JOSH YAGUR—On January 5, 2023, the Federal Trade Commission (“FTC”) proposed a new rule that would prohibit employers from entering into noncompetes with their employees. A noncompete clause or agreement prevents an employee from working for a rival company or starting a competing business within a specified geographic area for a certain period after the employee’s employment ends. The FTC’s proposed rule, if it were to be finalized and upheld by courts in its current form, would constitute a blanket ban on noncompetes and would apply to all current and future agreements, which would bring significant adverse consequences to businesses and dealmakers.
Approximately 30 million American workers are subject to noncompete agreements. Noncompete agreements are typically used to protect confidential information including trade secrets and investments made in the business that employees are privy and have contributed too. They have been used across a wide-array of industries and pay-scales. While such agreements are most common among senior employees and top executives, overtime entry level employees and blue-collar workers have been required to execute non-competes with their employers as well. In its proposal, the FTC has argued that the use of noncompetes is an anticompetitive, exploitive practice by employers with superior bargaining power that suppresses wages, hampers innovation, and limits entrepreneurial endeavors. The FTC estimates that the proposed rule to ban noncompetes could increase wages by nearly $300 billion per year and expand career prospects for workers.
Noncompete agreements have played a significant role in mergers & acquisitions (“M&A”). In M&A transactions, noncompete agreements are typically entered into amongst Buyer and Seller to prohibit executives and employees of the target company from working for a competitor or setting up a competiting entity if they quit. The proposed FTC rule only contains a limited exception for M&A, and therefore, would likely cause significant adverse consequences to many businesses and transactions. The proposed FTC rule allows the Seller of a business to enter into a noncompete agreement with the Buyer provided that the party restricted is an “owner, member or partner holding at least a 25% ownership interest in a business entity.” Therefore, this narrow limitation only permits noncompetes with respect to “substantial owners.” Other executives, key employees, and minority shareholders would be left free without any noncompete limitations. As such, the proposed rule would cause a major shift in the structuring dynamics regarding executives and employees’ compensation, and dealmakers will need to reconsider closing conditions, executive compensation, purchase price payments and earnouts, valuation, and other various structuring considerations. Additionally, deal teams and corporate executives would have to tactfully handle the effects with respect to existing non-competes in relation to completed transactions that the FTC rule would now retroactively prohibit.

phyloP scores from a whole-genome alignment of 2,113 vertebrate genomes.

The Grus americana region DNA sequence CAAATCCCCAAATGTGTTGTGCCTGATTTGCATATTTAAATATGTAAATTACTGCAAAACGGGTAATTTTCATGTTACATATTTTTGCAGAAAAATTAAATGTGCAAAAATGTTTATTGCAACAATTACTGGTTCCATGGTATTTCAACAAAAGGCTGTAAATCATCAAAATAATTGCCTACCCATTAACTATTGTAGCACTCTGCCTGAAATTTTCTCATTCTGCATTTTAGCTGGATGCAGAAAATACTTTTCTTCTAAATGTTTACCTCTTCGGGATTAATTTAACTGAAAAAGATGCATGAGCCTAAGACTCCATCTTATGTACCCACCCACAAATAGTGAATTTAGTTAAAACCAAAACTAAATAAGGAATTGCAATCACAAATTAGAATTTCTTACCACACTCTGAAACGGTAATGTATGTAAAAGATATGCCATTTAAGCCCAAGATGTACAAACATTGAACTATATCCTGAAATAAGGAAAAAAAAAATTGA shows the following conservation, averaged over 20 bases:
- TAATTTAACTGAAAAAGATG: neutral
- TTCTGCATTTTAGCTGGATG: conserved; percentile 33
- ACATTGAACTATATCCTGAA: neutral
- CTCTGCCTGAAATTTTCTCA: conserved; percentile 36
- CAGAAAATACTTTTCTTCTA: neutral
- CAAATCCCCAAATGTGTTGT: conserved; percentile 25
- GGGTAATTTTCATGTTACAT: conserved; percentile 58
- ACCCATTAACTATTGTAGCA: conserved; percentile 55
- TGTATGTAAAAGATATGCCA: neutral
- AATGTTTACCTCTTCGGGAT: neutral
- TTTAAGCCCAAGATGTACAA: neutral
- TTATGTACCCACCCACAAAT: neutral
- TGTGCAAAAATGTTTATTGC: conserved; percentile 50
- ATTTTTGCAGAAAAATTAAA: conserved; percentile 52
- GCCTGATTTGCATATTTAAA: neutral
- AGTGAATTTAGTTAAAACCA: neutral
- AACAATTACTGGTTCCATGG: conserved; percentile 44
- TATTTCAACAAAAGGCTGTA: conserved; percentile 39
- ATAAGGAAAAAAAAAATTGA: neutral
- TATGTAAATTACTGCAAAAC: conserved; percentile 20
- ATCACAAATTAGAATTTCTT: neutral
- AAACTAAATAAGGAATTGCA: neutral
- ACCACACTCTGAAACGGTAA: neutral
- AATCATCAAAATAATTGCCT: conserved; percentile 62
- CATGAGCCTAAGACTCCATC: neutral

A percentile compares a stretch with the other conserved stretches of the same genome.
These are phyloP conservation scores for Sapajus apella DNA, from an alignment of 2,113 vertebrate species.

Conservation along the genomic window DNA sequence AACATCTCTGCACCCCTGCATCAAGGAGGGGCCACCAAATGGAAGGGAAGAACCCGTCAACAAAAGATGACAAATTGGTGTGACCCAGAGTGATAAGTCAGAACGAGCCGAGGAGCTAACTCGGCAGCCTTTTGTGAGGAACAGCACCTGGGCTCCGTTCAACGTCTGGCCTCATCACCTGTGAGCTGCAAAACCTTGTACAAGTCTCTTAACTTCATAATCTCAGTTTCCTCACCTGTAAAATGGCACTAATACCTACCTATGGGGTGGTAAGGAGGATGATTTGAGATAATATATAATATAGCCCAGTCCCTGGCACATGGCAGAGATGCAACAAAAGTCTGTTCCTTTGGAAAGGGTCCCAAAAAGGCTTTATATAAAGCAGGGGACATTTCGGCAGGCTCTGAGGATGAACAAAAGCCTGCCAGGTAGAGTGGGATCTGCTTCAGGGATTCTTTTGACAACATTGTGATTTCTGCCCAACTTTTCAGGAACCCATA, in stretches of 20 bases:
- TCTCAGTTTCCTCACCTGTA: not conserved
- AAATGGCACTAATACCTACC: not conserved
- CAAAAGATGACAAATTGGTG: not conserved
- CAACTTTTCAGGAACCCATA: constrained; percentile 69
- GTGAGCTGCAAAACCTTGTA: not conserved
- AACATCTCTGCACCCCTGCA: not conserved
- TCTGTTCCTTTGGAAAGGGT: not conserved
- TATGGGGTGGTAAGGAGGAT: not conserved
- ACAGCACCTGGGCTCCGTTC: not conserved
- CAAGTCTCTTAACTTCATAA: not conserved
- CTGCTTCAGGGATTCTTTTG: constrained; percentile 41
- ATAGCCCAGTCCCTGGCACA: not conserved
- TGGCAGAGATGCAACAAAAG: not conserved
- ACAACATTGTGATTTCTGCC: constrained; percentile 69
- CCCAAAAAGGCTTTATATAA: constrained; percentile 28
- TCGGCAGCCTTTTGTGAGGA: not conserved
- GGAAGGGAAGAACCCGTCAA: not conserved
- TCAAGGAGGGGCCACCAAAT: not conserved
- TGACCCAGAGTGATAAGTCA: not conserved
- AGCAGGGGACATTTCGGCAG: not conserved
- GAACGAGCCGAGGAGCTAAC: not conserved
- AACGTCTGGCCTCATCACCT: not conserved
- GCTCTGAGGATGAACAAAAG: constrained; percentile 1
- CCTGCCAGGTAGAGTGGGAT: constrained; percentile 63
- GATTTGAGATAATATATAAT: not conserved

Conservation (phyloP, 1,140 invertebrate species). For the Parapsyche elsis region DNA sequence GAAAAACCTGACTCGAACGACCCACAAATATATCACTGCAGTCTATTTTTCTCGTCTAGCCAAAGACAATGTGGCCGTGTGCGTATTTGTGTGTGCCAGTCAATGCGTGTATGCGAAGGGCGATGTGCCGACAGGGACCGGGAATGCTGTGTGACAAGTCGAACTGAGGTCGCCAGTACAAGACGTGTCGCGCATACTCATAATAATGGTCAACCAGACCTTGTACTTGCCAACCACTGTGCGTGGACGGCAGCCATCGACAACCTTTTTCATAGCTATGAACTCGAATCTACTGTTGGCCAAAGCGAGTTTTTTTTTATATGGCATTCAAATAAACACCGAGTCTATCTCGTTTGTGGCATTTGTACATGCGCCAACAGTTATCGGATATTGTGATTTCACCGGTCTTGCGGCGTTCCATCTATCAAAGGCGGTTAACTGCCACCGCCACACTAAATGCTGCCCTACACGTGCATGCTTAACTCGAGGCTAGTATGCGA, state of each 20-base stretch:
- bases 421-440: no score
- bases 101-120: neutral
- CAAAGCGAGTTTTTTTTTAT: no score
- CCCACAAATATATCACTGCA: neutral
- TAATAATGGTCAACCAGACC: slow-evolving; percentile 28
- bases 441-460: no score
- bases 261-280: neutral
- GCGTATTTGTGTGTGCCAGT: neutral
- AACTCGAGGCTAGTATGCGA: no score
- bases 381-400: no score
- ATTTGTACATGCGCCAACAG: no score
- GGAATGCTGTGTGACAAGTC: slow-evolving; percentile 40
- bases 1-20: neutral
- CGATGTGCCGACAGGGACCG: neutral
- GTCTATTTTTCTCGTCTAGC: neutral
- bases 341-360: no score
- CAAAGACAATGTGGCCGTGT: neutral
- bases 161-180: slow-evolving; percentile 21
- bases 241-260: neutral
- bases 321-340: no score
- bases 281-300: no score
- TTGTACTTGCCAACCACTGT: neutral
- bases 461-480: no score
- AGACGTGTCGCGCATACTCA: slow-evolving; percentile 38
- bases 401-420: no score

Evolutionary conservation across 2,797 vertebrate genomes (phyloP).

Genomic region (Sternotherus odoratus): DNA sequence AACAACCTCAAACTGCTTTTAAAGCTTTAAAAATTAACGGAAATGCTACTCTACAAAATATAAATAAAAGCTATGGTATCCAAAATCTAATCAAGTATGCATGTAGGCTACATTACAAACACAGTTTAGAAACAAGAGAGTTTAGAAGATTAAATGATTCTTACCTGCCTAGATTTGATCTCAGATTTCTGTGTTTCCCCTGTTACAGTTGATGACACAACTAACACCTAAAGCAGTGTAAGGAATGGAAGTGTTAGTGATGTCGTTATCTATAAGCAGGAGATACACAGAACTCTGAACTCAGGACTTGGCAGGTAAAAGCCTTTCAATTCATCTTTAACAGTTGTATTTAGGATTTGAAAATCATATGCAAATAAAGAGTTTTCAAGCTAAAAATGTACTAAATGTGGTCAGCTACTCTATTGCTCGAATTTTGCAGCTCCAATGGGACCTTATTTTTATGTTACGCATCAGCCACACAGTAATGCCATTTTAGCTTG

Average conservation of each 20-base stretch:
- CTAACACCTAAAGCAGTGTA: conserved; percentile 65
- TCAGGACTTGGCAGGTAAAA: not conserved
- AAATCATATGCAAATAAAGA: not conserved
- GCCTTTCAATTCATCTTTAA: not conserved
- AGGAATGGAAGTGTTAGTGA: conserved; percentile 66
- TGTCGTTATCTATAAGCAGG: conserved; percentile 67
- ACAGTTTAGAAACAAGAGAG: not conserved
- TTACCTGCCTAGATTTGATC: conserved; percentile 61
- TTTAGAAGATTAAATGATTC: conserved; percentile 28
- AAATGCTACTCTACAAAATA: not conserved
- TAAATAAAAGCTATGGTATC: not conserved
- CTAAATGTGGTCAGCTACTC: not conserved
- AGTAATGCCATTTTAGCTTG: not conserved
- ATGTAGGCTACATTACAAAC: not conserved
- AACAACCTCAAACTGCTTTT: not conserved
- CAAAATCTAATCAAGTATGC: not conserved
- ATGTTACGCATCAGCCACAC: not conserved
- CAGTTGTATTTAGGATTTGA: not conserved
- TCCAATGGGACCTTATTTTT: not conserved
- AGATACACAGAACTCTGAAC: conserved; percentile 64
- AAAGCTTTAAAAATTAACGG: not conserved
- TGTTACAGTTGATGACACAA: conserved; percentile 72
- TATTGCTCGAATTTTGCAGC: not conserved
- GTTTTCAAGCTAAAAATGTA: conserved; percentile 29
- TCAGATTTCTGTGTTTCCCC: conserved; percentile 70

The FTC’s proposed rule has received significant criticism. Noncompetes are regulated at the state level and many states limit or forbid employers from utilizing such agreements. Some states have limited noncompetes for people earning under a stipulated wage threshold or working in a particular industry. In proposing its new rule, the FTC preempted state law by claiming authority under Section 5 of FTC Act. The standard for an agency or commission to preempt state law is significantly higher than Congress’s and the agency must do so via a clear congressional grant as proscribed in the 2022 Supreme Court Case, West Virginia v. Environmental Protection Agency. Accordingly, there is immense scrutiny around the FTC’s proposed rule and questions arise as to whether the FTC has actual constitutional authority to enact the rule pursuant to Section 5 of the Federal Trade Act’s standard of unfair methods of competition. This challenge could be a death blow to the FTC’s rule, especially since U.S. antitrust jurisprudence has generally permitted noncompetes for decades.
Nonetheless, there is also significant support for the FTC’s rule, including from the Biden Administration. The administration has argued to limit noncompetes in some manner because negative externalities have resulted from noncompetes, especially in relation to lower-wage workers. As a result, some believe that the FTC may narrow its rule, and for example, allow noncompetes for highly compensated workers or certain industries. More specifically, the potential alternatives under FTC consideration include a rebuttable presumption of unlawfulness instead of a categorical ban, and different rules applied to different categories of workers or transactions.
In the coming months, the progress of the FTC’s proposed rule should be monitored because the rule, as it stands, has substantial potential impacts on businesses throughout the country. The comment period is open until March 10, 2023 and the FTC may alter the rule in response to comments as it and other regulators further evaluate the initial proposal.